MELBOURNE: A Japanese-Australian venture has begun producing hydrogen from brown coal in a A$500 million ($387 million) test project that aims to show liquefied hydrogen can be produced and exported safely to Japan, the project sponsors said on Friday.
Japan’s Kawasaki Heavy Industries is running the pilot project with government financial support from both Japan and Australia in the state of Victoria, home to a quarter of the world’s known brown coal reserves.
The project is key to helping Japan meet its target of net zero carbon emissions by 2050.
The world’s fifth-largest energy consumer aims to boost its annual hydrogen demand tenfold to 20 million tonnes by 2050, equivalent to about 40% of its current power generation.
At the same time, Australia is pushing to become a major hydrogen exporter, eventually rivaling its dominance in global liquefied natural gas (LNG) trade, which could potentially give it a greener market for its coal and gas.
Brown coal is considered the lowest rank of coal due to its relatively low energy content and has long fueled some of Australia’s dirtiest power stations, some of which have already shut or are slated for closure.
The project is producing hydrogen by reacting coal with oxygen and steam under high heat and pressure in a process that also yields carbon dioxide and other gases.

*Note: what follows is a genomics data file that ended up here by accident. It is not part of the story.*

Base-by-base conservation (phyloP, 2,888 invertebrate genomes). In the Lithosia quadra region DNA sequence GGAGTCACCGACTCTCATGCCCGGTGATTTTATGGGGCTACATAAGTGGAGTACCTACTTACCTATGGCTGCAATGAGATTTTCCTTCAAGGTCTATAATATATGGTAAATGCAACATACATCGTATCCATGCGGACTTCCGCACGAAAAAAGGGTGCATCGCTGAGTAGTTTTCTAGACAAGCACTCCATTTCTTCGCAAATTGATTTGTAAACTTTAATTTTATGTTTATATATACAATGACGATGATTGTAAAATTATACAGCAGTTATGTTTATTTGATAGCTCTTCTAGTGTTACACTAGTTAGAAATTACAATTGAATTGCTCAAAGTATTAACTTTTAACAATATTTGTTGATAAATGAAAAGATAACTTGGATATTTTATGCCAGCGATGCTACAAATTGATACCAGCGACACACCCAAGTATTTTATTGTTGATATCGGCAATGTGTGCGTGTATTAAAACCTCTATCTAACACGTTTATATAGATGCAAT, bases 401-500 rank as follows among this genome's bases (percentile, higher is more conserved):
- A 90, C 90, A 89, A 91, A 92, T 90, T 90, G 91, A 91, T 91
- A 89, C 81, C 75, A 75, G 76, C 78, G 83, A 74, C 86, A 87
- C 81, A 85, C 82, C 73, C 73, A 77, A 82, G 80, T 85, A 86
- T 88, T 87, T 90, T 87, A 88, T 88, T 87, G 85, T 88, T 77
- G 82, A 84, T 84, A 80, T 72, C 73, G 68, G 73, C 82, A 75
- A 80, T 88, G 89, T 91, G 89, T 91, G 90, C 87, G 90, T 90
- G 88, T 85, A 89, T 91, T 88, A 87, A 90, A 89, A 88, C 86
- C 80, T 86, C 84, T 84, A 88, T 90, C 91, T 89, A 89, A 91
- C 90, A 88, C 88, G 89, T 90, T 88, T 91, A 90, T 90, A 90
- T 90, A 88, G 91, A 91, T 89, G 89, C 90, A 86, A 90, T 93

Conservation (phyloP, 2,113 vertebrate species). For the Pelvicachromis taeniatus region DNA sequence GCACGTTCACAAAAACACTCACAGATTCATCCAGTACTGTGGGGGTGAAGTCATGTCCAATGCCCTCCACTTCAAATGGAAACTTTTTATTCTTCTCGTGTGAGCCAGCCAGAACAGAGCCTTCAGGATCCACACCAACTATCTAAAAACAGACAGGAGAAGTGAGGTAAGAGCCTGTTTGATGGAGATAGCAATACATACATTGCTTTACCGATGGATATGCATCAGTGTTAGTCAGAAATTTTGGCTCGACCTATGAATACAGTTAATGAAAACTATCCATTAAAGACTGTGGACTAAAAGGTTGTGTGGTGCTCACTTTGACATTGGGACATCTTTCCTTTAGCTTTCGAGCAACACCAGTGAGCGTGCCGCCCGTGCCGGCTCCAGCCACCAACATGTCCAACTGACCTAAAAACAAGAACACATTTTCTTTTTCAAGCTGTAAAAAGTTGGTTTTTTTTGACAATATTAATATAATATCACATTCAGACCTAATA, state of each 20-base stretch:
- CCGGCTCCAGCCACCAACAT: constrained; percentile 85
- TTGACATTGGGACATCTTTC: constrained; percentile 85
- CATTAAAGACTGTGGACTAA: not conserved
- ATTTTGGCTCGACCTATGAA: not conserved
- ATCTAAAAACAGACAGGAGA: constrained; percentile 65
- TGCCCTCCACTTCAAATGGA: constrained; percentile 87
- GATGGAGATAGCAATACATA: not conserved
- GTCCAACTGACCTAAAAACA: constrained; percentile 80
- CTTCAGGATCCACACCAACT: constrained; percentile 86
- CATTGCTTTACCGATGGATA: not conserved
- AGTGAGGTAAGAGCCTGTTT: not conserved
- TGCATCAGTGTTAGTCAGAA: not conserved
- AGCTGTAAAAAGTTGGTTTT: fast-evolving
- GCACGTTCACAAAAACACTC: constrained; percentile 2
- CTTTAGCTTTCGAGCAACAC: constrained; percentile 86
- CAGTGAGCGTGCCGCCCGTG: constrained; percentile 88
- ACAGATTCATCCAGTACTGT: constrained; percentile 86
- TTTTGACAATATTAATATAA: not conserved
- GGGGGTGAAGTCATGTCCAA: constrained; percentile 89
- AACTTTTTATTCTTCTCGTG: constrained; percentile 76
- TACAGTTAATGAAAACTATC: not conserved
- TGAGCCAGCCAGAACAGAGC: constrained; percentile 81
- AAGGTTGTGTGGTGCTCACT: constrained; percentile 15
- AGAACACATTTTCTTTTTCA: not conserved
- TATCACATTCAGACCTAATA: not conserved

If the project goes commercial, the plan would be to bury the carbon dioxide off the coast of Victoria, KHI has previously said.
The Australian and Victoria state governments are running a parallel project to test transporting and injecting carbon dioxide under the seabed.
The hydrogen produced in the pilot project will be transported to a port site where it will be liquefied for export.
The next big step will be to ship a cargo on the world’s first liquefied hydrogen carrier, built by KHI.
The voyage has been delayed to mid-year, due to COVID-19 restrictions which have slowed final checks on the tanker.
“The eyes of the world will be on Victoria when shipments of liquefied hydrogen commence in mid-2021,” Hirofumi Kawazoe, from KHI’s Hydrogen Engineering Australia unit, said in a statement.
Partners in the Australian side of the project include Japan’s Electric Power Development Co (J-Power), Iwatani Corp, Marubeni Corp, Sumitomo Corp and Australia’s AGL Energy Ltd , whose mine is supplying the brown coal.